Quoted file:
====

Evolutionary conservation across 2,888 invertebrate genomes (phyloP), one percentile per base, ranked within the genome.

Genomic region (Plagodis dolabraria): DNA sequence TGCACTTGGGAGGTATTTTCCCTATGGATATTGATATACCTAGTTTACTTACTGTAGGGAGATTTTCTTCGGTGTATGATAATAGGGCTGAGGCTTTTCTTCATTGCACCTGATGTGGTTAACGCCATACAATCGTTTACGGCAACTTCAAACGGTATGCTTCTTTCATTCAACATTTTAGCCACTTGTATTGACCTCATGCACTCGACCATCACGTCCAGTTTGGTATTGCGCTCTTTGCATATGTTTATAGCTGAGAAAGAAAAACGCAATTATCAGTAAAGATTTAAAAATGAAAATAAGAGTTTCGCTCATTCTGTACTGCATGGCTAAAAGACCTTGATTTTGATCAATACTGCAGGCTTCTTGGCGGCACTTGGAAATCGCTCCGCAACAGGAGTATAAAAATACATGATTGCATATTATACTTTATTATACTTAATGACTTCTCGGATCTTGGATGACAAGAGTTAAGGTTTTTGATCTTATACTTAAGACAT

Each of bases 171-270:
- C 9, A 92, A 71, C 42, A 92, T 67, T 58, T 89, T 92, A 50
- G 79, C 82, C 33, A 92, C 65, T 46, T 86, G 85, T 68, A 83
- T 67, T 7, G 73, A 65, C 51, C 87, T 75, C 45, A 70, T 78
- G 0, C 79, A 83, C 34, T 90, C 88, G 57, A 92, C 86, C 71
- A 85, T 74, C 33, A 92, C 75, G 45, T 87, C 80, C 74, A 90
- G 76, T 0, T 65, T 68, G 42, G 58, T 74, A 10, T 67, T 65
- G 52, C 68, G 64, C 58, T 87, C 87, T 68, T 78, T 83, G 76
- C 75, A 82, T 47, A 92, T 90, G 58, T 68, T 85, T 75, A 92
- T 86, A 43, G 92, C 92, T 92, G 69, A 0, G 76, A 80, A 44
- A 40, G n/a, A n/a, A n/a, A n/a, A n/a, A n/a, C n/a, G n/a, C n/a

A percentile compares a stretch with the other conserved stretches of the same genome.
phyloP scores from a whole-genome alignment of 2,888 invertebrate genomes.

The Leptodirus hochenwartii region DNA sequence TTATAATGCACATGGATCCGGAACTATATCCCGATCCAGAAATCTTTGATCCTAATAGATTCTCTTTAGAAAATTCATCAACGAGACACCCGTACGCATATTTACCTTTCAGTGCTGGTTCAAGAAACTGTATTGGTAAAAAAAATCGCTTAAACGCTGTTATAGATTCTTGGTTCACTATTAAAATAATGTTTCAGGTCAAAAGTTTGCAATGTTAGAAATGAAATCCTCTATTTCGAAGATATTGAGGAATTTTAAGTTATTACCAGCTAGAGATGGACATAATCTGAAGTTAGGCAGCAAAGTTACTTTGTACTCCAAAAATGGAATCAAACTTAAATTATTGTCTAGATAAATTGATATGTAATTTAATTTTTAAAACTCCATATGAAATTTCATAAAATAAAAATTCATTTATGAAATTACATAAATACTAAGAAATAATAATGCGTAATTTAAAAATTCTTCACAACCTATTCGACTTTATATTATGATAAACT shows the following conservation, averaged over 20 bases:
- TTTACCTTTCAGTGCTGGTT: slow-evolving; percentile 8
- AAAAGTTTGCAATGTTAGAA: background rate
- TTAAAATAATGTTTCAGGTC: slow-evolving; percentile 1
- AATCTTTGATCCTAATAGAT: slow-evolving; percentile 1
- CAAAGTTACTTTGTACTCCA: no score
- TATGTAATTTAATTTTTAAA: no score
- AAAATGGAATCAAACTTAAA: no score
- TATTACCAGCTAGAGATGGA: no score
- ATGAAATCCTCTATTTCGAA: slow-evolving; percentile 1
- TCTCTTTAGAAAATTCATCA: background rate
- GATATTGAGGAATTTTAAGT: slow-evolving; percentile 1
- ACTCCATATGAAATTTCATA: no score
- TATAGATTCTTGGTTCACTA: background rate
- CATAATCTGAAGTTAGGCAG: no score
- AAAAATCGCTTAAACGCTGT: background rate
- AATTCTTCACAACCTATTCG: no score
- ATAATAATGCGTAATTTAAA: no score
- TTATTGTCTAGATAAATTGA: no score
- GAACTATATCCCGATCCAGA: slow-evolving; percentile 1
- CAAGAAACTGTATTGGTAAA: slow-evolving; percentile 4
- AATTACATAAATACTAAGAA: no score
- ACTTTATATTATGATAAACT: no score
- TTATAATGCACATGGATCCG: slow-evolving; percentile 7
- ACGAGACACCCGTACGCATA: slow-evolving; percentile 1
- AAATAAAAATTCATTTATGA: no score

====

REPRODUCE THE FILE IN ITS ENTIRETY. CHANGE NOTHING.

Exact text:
Evolutionary conservation across 2,888 invertebrate genomes (phyloP), one percentile per base, ranked within the genome.

Genomic region (Plagodis dolabraria): DNA sequence TGCACTTGGGAGGTATTTTCCCTATGGATATTGATATACCTAGTTTACTTACTGTAGGGAGATTTTCTTCGGTGTATGATAATAGGGCTGAGGCTTTTCTTCATTGCACCTGATGTGGTTAACGCCATACAATCGTTTACGGCAACTTCAAACGGTATGCTTCTTTCATTCAACATTTTAGCCACTTGTATTGACCTCATGCACTCGACCATCACGTCCAGTTTGGTATTGCGCTCTTTGCATATGTTTATAGCTGAGAAAGAAAAACGCAATTATCAGTAAAGATTTAAAAATGAAAATAAGAGTTTCGCTCATTCTGTACTGCATGGCTAAAAGACCTTGATTTTGATCAATACTGCAGGCTTCTTGGCGGCACTTGGAAATCGCTCCGCAACAGGAGTATAAAAATACATGATTGCATATTATACTTTATTATACTTAATGACTTCTCGGATCTTGGATGACAAGAGTTAAGGTTTTTGATCTTATACTTAAGACAT

Each of bases 171-270:
- C 9, A 92, A 71, C 42, A 92, T 67, T 58, T 89, T 92, A 50
- G 79, C 82, C 33, A 92, C 65, T 46, T 86, G 85, T 68, A 83
- T 67, T 7, G 73, A 65, C 51, C 87, T 75, C 45, A 70, T 78
- G 0, C 79, A 83, C 34, T 90, C 88, G 57, A 92, C 86, C 71
- A 85, T 74, C 33, A 92, C 75, G 45, T 87, C 80, C 74, A 90
- G 76, T 0, T 65, T 68, G 42, G 58, T 74, A 10, T 67, T 65
- G 52, C 68, G 64, C 58, T 87, C 87, T 68, T 78, T 83, G 76
- C 75, A 82, T 47, A 92, T 90, G 58, T 68, T 85, T 75, A 92
- T 86, A 43, G 92, C 92, T 92, G 69, A 0, G 76, A 80, A 44
- A 40, G n/a, A n/a, A n/a, A n/a, A n/a, A n/a, C n/a, G n/a, C n/a

A percentile compares a stretch with the other conserved stretches of the same genome.
phyloP scores from a whole-genome alignment of 2,888 invertebrate genomes.

The Leptodirus hochenwartii region DNA sequence TTATAATGCACATGGATCCGGAACTATATCCCGATCCAGAAATCTTTGATCCTAATAGATTCTCTTTAGAAAATTCATCAACGAGACACCCGTACGCATATTTACCTTTCAGTGCTGGTTCAAGAAACTGTATTGGTAAAAAAAATCGCTTAAACGCTGTTATAGATTCTTGGTTCACTATTAAAATAATGTTTCAGGTCAAAAGTTTGCAATGTTAGAAATGAAATCCTCTATTTCGAAGATATTGAGGAATTTTAAGTTATTACCAGCTAGAGATGGACATAATCTGAAGTTAGGCAGCAAAGTTACTTTGTACTCCAAAAATGGAATCAAACTTAAATTATTGTCTAGATAAATTGATATGTAATTTAATTTTTAAAACTCCATATGAAATTTCATAAAATAAAAATTCATTTATGAAATTACATAAATACTAAGAAATAATAATGCGTAATTTAAAAATTCTTCACAACCTATTCGACTTTATATTATGATAAACT shows the following conservation, averaged over 20 bases:
- TTTACCTTTCAGTGCTGGTT: slow-evolving; percentile 8
- AAAAGTTTGCAATGTTAGAA: background rate
- TTAAAATAATGTTTCAGGTC: slow-evolving; percentile 1
- AATCTTTGATCCTAATAGAT: slow-evolving; percentile 1
- CAAAGTTACTTTGTACTCCA: no score
- TATGTAATTTAATTTTTAAA: no score
- AAAATGGAATCAAACTTAAA: no score
- TATTACCAGCTAGAGATGGA: no score
- ATGAAATCCTCTATTTCGAA: slow-evolving; percentile 1
- TCTCTTTAGAAAATTCATCA: background rate
- GATATTGAGGAATTTTAAGT: slow-evolving; percentile 1
- ACTCCATATGAAATTTCATA: no score
- TATAGATTCTTGGTTCACTA: background rate
- CATAATCTGAAGTTAGGCAG: no score
- AAAAATCGCTTAAACGCTGT: background rate
- AATTCTTCACAACCTATTCG: no score
- ATAATAATGCGTAATTTAAA: no score
- TTATTGTCTAGATAAATTGA: no score
- GAACTATATCCCGATCCAGA: slow-evolving; percentile 1
- CAAGAAACTGTATTGGTAAA: slow-evolving; percentile 4
- AATTACATAAATACTAAGAA: no score
- ACTTTATATTATGATAAACT: no score
- TTATAATGCACATGGATCCG: slow-evolving; percentile 7
- ACGAGACACCCGTACGCATA: slow-evolving; percentile 1
- AAATAAAAATTCATTTATGA: no score